Hoyer Statement on the National Capital Security and Safety Act

For Immediate Release:

September 16, 2008

Contact:Stacey Farnen Bernards
(202) 225 - 3130

WASHINGTON, DC – House Majority Leader Steny H. Hoyer (MD) spoke on the House Floor tonight in support of the National Capital Security and Safety Act as originally introduced, and expressed opposition to the substitute amendment offered by Representative Childers.  Below are his remarks as prepared for delivery:
 
“Two hundred and twenty years ago, before this Capitol had been imagined, and when this city was a swamp, our Founders were asking a question we still hear echoed in the District to this day: How could they establish a federal city, cut it out from its home state, and put it under the rule of Congress without violating the principles they had just fought a war to secure? Government comes from the consent of the governed—but who, in any state, could be found to consent to an arrangement like that?
 
“In the 43rd Federalist Paper, published in 1788, James Madison answered that our authority over the District would be legitimate only if some basic guarantees were in place. The government 'will no doubt provide…for the rights and the consent of the citizens inhabiting it.' The inhabitants 'will have had their voice in the election of the government which is to exercise authority over them.' And 'a municipal legislature for local purposes, derived from their own suffrages, will of course be allowed them.'
 
“Listen to the confidence with which Madison wrote. ‘No doubt’ we will give the people of the District their fair say. ‘Of course’ they will be citizens, not subjects.
 
“But I think his confidence would be shaken if he could hear this debate, if he could see what a Congressionally-imposed gun policy would do to the District’s right to govern itself. I will leave the argument over gun rights and gun control to other Members. Whatever conclusion this House comes to, we are really confronted with a much more fundamental question: Do we impose that decision on those who have had no say in it? Or do we pass the Norton bill as introduced, and require the people of the District of Columbia to comply with the Supreme Court’s decision through local legislation?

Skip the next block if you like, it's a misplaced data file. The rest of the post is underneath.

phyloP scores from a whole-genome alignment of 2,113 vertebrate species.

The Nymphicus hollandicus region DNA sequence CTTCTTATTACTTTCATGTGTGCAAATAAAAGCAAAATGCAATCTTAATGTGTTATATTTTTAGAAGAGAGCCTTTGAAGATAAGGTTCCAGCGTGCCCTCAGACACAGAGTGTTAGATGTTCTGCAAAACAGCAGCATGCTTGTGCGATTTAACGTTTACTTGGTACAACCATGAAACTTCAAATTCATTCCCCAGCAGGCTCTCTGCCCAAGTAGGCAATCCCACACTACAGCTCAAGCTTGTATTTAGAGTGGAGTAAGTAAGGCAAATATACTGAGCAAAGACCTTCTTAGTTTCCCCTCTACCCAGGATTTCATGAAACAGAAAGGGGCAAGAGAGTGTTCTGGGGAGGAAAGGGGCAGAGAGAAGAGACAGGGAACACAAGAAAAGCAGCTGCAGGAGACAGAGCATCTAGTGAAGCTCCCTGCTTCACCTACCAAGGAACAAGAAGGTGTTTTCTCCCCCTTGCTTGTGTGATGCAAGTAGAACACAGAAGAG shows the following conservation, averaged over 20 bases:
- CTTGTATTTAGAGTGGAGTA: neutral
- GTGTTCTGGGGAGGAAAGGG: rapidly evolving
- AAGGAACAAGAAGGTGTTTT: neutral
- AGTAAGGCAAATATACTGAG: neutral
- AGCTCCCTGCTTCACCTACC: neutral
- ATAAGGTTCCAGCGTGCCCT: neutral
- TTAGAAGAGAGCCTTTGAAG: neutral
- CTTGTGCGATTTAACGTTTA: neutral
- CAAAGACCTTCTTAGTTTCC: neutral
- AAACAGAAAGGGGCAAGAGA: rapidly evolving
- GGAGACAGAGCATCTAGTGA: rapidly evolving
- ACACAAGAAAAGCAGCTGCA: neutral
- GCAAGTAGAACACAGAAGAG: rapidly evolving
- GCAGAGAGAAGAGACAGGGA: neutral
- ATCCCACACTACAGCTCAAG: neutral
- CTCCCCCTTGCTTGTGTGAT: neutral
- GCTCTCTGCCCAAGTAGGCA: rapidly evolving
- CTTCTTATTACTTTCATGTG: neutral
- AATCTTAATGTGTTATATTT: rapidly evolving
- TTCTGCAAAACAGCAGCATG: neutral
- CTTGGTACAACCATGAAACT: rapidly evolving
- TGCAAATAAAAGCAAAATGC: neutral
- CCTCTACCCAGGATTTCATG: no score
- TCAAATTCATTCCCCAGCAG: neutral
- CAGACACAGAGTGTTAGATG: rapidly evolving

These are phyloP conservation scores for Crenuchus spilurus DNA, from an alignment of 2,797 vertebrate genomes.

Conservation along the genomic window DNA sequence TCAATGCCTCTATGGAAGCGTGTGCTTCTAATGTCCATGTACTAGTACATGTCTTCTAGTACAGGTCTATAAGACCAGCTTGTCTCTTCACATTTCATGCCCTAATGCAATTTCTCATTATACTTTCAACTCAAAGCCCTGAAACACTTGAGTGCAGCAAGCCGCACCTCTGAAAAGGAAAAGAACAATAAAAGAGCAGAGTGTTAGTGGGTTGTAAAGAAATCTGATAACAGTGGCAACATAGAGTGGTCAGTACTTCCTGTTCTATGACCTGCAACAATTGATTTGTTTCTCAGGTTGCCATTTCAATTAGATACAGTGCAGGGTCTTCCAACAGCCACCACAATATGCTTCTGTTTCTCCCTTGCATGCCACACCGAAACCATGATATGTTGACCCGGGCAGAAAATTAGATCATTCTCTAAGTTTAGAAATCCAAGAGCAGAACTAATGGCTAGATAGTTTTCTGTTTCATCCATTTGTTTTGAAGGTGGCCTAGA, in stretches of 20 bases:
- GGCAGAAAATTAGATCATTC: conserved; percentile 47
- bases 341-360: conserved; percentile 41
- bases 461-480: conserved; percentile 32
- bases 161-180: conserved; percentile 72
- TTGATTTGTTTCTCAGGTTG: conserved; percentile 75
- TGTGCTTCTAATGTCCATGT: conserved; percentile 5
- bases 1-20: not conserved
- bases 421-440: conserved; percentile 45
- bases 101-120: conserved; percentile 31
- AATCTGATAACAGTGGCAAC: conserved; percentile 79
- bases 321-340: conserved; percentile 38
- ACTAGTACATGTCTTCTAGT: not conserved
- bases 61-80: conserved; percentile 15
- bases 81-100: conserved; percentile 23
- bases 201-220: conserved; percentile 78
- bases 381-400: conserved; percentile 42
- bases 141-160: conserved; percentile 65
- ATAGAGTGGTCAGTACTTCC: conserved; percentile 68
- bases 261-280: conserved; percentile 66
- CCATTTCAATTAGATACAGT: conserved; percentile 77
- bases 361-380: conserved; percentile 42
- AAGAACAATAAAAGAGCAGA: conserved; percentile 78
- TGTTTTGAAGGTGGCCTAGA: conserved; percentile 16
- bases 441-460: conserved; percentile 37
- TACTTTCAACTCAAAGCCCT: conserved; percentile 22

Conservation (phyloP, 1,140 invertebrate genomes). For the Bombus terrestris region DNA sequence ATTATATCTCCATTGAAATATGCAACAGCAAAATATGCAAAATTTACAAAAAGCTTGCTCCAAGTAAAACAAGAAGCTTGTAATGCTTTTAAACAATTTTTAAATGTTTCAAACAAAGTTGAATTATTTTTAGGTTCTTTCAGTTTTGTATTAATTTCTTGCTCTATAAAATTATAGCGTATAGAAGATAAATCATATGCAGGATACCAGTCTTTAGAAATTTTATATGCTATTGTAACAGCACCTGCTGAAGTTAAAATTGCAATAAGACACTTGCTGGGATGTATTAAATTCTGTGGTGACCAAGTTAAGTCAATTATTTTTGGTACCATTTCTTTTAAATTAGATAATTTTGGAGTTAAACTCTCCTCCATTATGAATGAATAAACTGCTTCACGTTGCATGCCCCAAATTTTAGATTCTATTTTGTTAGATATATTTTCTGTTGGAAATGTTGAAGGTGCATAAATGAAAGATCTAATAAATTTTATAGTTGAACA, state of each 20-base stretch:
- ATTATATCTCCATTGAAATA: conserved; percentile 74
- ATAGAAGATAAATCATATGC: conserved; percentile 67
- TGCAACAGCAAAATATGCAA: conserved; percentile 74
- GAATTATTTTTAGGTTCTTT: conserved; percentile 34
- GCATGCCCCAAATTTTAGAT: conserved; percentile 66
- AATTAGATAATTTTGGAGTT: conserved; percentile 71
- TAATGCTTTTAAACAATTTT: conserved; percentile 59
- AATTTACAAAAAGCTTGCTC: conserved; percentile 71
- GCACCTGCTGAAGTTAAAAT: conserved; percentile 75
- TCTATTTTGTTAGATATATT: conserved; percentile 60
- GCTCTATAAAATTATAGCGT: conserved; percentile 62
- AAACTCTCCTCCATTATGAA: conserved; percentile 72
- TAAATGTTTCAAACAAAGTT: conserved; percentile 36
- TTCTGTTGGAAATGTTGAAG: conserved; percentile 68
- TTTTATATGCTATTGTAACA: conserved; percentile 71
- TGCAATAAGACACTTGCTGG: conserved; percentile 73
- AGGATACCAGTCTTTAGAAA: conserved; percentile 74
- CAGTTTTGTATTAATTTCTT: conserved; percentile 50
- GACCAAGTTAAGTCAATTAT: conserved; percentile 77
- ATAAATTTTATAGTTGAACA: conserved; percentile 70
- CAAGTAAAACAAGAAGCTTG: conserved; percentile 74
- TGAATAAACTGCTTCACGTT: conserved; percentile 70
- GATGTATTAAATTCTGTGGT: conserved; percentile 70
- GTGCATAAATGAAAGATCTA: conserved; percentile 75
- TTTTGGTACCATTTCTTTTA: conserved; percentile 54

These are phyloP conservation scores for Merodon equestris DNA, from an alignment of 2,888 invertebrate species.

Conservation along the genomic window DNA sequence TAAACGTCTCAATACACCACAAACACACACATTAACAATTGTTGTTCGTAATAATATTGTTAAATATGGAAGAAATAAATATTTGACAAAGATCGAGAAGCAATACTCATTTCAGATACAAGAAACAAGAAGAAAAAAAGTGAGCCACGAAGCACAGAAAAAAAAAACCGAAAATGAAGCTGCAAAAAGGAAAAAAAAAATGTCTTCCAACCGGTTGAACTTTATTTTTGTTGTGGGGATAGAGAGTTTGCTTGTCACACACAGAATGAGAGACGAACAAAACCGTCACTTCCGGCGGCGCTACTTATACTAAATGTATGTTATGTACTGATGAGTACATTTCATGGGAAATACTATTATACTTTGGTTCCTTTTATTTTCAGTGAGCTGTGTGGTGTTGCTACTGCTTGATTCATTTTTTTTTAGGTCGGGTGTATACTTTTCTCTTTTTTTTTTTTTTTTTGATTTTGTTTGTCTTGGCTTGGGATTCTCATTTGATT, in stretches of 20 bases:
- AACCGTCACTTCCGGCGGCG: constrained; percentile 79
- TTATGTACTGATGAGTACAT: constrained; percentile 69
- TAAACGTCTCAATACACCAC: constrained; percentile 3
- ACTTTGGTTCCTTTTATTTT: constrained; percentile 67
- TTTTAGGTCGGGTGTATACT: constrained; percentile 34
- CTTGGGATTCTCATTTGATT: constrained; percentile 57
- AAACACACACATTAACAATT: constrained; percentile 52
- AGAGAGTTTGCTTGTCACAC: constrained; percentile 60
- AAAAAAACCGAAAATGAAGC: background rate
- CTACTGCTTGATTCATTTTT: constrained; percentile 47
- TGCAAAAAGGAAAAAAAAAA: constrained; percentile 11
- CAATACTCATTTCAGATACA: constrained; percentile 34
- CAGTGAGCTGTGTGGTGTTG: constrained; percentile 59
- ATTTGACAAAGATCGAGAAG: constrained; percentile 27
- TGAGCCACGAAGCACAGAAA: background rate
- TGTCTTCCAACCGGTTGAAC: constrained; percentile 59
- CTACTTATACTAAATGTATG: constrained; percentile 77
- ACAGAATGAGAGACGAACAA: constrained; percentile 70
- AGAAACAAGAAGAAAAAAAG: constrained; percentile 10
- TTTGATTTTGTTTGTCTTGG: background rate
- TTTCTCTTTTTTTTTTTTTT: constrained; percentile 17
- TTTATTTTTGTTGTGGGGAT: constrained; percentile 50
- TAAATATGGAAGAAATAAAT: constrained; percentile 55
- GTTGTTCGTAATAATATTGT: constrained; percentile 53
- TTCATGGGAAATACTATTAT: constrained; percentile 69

“Think of the conditions Madison laid out to legitimize our authority over the District. If Congress imposes a gun policy on the people of DC, are we meeting any of those conditions?
 
“Are we providing for their ‘rights and consent’? No. They do not have the right to consent to anything that goes on here.
 
“Do they have a ‘voice in the election of the government which is to exercise authority over them’? No. Where is their equal vote in this Congress?
 
“Are they allowed ‘a municipal legislature for local purposes’? Well, the City Council still meets. But on this supremely local and sensitive issue, we are preparing to silence it.
 
“The principle of federalism, which so many of my colleagues profess, says that local problems are best tackled locally. The closer you get to the problem, the more direct knowledge and direct accountability you find. And while we in Congress may be close physically, we are still a world away from the gun violence the DC City Council is struggling to confront, all while upholding the Court’s decision.
 
“I ask my colleagues candidly: Who is better equipped to make these difficult decisions? Congress? Or the people of this city?
 
“I don’t know how you can call yourself a federalist and answer ‘Congress.’ A conservative columnist put it well a few years ago: 'You can’t favor federalism for only…ideas you like.'
 
“So the ultimate issue here is not guns. It is a question of who here is prepared to be consistent in their principles. And of who here is prepared to respect the District’s right of self-government, which our Founders took for granted.
 
“I urge my colleagues to vote down the amendment and to support this bill, unamended.”
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